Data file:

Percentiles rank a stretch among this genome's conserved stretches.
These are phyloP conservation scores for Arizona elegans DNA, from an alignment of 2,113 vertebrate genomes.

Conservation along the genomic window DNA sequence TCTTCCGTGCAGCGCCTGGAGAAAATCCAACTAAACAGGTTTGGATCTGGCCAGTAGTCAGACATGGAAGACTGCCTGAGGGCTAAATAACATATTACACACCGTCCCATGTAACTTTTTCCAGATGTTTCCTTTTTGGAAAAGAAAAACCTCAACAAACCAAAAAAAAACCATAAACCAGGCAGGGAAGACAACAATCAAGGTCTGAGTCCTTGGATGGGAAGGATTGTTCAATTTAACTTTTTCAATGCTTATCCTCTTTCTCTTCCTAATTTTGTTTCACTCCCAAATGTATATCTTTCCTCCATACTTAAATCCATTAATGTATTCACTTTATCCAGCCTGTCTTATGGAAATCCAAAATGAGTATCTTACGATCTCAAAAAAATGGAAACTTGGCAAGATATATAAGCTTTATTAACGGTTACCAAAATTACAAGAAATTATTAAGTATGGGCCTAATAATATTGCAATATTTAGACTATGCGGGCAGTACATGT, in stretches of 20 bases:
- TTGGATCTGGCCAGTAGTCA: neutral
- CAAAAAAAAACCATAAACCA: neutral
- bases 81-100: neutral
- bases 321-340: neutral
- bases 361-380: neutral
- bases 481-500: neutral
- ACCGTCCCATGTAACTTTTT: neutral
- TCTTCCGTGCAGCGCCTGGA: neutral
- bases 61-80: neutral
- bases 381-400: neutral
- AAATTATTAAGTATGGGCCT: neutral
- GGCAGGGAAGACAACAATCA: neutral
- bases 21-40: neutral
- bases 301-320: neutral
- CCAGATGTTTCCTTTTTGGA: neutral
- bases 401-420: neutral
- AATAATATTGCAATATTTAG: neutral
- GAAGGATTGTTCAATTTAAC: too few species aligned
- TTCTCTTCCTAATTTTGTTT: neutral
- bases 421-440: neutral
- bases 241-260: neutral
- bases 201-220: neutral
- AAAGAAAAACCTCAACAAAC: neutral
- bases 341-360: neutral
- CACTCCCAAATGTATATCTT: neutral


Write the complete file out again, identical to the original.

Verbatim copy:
Percentiles rank a stretch among this genome's conserved stretches.
These are phyloP conservation scores for Arizona elegans DNA, from an alignment of 2,113 vertebrate genomes.

Conservation along the genomic window DNA sequence TCTTCCGTGCAGCGCCTGGAGAAAATCCAACTAAACAGGTTTGGATCTGGCCAGTAGTCAGACATGGAAGACTGCCTGAGGGCTAAATAACATATTACACACCGTCCCATGTAACTTTTTCCAGATGTTTCCTTTTTGGAAAAGAAAAACCTCAACAAACCAAAAAAAAACCATAAACCAGGCAGGGAAGACAACAATCAAGGTCTGAGTCCTTGGATGGGAAGGATTGTTCAATTTAACTTTTTCAATGCTTATCCTCTTTCTCTTCCTAATTTTGTTTCACTCCCAAATGTATATCTTTCCTCCATACTTAAATCCATTAATGTATTCACTTTATCCAGCCTGTCTTATGGAAATCCAAAATGAGTATCTTACGATCTCAAAAAAATGGAAACTTGGCAAGATATATAAGCTTTATTAACGGTTACCAAAATTACAAGAAATTATTAAGTATGGGCCTAATAATATTGCAATATTTAGACTATGCGGGCAGTACATGT, in stretches of 20 bases:
- TTGGATCTGGCCAGTAGTCA: neutral
- CAAAAAAAAACCATAAACCA: neutral
- bases 81-100: neutral
- bases 321-340: neutral
- bases 361-380: neutral
- bases 481-500: neutral
- ACCGTCCCATGTAACTTTTT: neutral
- TCTTCCGTGCAGCGCCTGGA: neutral
- bases 61-80: neutral
- bases 381-400: neutral
- AAATTATTAAGTATGGGCCT: neutral
- GGCAGGGAAGACAACAATCA: neutral
- bases 21-40: neutral
- bases 301-320: neutral
- CCAGATGTTTCCTTTTTGGA: neutral
- bases 401-420: neutral
- AATAATATTGCAATATTTAG: neutral
- GAAGGATTGTTCAATTTAAC: too few species aligned
- TTCTCTTCCTAATTTTGTTT: neutral
- bases 421-440: neutral
- bases 241-260: neutral
- bases 201-220: neutral
- AAAGAAAAACCTCAACAAAC: neutral
- bases 341-360: neutral
- CACTCCCAAATGTATATCTT: neutral